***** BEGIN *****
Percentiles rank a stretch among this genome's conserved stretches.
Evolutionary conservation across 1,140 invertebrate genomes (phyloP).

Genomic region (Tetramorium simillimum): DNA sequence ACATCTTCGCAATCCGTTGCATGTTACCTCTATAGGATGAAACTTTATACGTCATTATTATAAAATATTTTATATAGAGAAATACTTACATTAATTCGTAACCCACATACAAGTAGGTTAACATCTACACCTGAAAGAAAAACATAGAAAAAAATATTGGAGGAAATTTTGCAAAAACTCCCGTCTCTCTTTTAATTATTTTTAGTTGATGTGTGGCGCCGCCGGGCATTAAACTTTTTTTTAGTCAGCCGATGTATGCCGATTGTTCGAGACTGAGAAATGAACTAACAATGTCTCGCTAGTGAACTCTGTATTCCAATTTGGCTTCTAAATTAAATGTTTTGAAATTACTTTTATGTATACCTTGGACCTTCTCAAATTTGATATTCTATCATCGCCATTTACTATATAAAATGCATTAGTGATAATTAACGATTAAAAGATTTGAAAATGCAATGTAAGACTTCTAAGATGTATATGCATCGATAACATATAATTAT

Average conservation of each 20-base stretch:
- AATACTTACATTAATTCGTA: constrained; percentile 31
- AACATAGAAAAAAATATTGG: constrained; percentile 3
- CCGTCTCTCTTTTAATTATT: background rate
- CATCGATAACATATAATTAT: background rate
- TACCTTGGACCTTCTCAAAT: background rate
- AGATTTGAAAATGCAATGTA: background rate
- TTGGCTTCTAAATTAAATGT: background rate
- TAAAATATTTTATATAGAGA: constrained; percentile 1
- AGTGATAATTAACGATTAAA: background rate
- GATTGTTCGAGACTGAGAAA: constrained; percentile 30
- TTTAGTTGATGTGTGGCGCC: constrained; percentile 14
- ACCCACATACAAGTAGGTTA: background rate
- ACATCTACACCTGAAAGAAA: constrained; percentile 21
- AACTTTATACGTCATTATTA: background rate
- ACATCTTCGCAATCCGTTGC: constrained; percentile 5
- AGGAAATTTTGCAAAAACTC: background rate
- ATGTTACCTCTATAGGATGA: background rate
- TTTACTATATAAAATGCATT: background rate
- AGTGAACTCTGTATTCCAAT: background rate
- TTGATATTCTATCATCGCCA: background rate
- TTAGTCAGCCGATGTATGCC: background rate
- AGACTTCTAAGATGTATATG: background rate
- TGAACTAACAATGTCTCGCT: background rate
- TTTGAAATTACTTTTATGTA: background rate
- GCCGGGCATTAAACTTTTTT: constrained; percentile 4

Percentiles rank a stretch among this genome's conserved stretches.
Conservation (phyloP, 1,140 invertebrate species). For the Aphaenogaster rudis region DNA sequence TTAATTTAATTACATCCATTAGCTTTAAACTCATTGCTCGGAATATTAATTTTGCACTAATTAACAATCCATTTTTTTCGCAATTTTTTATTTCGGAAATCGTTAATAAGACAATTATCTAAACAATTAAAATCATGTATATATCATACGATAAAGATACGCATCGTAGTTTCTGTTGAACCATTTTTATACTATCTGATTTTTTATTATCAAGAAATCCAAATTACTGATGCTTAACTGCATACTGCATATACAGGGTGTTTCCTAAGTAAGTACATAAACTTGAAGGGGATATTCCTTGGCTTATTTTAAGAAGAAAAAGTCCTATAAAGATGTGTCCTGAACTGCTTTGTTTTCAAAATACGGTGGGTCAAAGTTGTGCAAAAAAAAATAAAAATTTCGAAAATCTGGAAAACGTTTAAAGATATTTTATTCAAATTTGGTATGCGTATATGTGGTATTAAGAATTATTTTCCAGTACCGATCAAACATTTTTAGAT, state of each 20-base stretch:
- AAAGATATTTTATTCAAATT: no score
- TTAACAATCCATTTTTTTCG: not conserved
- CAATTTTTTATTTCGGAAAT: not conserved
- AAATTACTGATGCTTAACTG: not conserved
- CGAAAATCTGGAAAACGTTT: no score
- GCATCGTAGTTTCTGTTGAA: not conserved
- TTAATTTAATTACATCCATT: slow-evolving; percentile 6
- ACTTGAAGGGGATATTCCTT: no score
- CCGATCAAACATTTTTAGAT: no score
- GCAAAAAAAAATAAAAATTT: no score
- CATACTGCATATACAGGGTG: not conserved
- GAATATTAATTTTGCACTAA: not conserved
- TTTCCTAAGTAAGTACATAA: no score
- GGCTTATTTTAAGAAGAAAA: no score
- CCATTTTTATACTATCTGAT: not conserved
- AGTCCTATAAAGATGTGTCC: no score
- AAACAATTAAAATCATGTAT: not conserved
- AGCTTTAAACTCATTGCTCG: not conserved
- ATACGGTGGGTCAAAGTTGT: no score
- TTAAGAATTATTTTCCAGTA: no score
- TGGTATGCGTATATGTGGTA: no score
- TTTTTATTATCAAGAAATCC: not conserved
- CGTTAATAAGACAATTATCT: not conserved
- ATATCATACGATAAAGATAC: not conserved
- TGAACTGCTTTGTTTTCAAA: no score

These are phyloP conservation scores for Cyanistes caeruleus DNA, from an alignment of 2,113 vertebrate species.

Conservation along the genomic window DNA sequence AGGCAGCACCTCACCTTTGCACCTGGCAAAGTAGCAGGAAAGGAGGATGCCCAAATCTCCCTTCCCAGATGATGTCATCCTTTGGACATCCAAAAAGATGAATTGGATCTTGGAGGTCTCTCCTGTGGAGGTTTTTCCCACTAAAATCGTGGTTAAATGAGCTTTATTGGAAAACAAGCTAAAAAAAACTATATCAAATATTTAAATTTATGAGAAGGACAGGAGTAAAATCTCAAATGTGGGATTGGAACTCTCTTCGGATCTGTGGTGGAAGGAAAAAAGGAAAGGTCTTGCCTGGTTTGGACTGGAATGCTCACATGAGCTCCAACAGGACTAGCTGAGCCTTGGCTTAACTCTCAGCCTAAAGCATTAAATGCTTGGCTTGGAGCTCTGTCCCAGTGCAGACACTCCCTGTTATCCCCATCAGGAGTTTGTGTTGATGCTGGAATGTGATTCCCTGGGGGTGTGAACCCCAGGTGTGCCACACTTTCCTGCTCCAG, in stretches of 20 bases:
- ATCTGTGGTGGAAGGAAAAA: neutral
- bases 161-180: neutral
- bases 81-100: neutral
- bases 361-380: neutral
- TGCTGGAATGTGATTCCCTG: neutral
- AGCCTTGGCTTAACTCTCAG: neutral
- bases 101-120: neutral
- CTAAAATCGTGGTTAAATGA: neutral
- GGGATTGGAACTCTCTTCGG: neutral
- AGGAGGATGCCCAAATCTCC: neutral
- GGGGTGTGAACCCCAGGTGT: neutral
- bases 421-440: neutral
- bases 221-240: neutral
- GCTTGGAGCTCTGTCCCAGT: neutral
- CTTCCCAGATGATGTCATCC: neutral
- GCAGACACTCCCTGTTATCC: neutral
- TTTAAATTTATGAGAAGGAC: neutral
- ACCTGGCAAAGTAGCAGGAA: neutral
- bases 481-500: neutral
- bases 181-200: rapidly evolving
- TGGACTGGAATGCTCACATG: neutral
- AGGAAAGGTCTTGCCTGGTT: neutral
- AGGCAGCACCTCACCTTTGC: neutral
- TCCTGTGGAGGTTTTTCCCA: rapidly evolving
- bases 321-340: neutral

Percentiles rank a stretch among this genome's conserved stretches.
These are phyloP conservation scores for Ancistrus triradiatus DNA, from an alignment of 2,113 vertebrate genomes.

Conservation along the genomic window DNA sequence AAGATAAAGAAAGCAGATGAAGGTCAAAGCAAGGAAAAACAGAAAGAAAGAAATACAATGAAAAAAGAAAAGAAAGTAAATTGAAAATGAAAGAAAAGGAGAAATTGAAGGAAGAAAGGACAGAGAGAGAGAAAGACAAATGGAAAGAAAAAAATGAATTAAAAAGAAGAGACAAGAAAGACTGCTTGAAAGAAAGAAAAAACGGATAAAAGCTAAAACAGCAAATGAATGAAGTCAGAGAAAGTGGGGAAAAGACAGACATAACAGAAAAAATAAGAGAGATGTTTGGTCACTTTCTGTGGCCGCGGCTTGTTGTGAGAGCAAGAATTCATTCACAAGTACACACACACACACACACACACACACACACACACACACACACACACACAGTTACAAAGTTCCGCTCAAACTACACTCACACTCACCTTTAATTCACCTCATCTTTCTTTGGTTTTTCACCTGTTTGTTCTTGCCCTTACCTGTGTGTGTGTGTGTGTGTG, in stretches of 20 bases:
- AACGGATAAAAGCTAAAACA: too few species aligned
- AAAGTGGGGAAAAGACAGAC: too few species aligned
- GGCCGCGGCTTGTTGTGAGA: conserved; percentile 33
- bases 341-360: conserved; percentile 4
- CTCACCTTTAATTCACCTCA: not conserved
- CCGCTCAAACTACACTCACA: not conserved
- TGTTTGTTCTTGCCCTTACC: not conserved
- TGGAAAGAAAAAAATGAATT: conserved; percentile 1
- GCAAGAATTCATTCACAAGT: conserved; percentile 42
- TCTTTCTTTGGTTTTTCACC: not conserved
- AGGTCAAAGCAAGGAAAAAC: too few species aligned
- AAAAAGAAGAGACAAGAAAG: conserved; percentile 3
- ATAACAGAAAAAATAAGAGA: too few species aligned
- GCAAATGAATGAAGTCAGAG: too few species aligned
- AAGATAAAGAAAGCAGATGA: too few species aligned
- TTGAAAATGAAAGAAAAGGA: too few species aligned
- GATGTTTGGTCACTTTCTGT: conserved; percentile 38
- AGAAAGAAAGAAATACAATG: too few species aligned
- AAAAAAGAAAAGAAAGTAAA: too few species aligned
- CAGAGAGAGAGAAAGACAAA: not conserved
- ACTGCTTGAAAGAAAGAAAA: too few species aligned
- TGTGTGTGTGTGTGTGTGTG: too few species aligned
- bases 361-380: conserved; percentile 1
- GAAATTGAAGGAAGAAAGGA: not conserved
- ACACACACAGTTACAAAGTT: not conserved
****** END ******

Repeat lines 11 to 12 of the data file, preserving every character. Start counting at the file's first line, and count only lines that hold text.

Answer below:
- TTGGCTTCTAAATTAAATGT: background rate
- TAAAATATTTTATATAGAGA: constrained; percentile 1